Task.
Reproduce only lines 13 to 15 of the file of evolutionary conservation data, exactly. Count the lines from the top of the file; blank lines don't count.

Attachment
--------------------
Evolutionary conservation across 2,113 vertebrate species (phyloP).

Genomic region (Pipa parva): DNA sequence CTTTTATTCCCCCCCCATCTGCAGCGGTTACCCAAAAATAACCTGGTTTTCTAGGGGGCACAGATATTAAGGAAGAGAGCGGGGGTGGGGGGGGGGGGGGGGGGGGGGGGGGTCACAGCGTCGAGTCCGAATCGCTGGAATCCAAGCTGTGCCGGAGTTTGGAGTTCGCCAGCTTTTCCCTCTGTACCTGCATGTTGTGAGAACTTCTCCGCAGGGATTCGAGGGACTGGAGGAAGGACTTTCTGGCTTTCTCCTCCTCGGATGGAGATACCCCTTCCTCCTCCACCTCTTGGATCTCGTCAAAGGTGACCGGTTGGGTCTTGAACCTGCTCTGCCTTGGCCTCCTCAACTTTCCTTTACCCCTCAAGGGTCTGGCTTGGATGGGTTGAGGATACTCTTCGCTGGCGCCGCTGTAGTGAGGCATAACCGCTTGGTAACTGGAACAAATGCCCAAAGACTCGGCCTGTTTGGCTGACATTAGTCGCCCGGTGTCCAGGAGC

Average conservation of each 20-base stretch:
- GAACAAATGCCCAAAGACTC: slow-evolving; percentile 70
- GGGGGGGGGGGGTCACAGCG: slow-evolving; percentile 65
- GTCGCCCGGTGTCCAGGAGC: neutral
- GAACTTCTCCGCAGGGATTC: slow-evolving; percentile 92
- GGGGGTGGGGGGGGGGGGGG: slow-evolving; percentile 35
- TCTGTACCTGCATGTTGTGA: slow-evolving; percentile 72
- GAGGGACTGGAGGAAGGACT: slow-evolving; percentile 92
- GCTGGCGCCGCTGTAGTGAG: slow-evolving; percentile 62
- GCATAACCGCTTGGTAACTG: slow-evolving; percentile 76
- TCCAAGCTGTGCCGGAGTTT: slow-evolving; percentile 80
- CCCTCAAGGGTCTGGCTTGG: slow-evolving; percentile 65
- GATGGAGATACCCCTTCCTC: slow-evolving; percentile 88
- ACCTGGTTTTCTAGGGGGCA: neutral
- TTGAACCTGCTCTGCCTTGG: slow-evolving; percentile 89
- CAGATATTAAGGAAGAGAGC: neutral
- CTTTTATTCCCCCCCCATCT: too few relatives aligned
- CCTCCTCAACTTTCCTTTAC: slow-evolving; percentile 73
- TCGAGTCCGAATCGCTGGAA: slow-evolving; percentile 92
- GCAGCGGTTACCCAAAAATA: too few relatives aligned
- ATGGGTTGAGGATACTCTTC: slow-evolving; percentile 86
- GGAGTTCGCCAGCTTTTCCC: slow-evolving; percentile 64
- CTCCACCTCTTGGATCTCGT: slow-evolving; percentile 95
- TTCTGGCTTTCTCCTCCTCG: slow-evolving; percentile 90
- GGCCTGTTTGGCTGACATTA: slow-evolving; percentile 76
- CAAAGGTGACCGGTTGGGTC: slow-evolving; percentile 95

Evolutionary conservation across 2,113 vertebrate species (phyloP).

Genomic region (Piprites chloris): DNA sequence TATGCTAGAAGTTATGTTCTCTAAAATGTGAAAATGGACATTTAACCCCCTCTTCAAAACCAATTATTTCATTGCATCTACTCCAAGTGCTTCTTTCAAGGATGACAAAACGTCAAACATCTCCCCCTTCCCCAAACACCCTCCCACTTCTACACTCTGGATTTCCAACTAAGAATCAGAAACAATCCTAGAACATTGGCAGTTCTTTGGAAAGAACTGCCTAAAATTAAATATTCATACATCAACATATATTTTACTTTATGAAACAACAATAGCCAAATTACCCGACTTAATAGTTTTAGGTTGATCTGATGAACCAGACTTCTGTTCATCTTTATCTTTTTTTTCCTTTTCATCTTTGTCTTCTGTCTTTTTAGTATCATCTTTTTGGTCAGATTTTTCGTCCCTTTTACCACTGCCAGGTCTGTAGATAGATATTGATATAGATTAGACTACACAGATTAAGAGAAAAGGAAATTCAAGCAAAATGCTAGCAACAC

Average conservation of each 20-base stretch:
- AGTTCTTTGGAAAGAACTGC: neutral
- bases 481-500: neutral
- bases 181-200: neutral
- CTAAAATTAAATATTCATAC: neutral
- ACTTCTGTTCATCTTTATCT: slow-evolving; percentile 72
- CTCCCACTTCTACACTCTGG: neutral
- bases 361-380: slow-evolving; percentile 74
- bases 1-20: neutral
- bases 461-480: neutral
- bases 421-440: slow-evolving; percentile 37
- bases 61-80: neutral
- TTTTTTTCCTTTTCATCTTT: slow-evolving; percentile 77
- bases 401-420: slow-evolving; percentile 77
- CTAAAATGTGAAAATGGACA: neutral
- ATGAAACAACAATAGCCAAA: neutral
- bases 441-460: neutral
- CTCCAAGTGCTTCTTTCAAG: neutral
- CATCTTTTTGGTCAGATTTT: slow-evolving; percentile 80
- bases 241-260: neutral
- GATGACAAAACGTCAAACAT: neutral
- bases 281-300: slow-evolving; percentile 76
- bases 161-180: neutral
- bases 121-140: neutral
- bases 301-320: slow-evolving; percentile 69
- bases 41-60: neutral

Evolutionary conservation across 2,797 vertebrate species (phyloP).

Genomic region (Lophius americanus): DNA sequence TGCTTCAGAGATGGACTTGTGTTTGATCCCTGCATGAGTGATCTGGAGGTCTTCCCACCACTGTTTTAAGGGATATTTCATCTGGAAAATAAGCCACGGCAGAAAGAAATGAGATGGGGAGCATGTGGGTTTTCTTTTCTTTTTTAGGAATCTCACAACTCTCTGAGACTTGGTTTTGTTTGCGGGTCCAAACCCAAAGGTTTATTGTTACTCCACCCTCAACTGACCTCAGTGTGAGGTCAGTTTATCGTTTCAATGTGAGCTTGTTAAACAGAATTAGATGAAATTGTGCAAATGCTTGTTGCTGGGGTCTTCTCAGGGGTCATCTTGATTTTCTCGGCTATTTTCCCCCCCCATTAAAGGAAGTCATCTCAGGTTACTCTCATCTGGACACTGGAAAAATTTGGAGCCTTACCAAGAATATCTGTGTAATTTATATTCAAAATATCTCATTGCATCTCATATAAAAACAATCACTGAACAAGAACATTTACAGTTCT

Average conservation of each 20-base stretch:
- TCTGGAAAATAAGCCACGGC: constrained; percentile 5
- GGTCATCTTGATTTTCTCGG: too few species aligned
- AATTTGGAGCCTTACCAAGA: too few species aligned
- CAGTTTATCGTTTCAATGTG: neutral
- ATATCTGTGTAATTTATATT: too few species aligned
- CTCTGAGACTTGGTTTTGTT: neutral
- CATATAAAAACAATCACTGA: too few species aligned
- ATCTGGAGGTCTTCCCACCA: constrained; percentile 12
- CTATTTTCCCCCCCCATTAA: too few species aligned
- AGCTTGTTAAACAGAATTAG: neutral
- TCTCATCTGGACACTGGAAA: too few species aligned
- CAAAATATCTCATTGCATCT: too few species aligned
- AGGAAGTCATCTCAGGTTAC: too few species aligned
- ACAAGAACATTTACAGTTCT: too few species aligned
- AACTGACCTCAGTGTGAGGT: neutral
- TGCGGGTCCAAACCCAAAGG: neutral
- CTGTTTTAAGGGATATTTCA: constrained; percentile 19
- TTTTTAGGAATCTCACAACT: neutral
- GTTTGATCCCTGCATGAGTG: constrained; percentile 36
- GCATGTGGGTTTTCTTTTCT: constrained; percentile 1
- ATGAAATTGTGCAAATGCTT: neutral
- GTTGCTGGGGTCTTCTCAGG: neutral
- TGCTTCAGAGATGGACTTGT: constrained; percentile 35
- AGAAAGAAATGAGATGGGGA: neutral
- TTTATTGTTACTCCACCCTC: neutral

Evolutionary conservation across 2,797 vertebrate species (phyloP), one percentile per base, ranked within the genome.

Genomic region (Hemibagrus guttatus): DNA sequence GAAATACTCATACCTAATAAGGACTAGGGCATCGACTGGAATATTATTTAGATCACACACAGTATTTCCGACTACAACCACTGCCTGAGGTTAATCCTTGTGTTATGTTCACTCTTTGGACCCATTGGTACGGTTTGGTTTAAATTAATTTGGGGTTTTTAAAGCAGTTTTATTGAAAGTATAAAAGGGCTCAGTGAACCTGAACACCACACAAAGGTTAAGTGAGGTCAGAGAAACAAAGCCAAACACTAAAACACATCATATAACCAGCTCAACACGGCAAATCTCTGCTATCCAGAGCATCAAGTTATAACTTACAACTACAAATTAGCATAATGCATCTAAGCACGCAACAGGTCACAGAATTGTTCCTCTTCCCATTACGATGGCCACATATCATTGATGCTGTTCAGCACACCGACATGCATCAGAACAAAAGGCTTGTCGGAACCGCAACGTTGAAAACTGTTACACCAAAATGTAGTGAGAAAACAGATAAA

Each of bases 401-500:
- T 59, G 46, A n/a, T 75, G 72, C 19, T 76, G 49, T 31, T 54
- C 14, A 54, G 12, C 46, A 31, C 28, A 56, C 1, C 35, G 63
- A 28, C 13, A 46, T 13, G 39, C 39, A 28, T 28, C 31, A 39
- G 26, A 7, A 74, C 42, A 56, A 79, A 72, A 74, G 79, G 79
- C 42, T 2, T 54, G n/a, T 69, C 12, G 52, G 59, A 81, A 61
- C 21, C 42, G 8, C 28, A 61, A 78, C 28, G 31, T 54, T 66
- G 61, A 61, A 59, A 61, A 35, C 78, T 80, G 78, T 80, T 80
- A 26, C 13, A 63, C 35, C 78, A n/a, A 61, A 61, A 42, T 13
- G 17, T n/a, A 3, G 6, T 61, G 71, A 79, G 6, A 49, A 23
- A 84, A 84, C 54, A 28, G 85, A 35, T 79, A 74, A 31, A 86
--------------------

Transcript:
- TCCAAGCTGTGCCGGAGTTT: slow-evolving; percentile 80
- CCCTCAAGGGTCTGGCTTGG: slow-evolving; percentile 65
- GATGGAGATACCCCTTCCTC: slow-evolving; percentile 88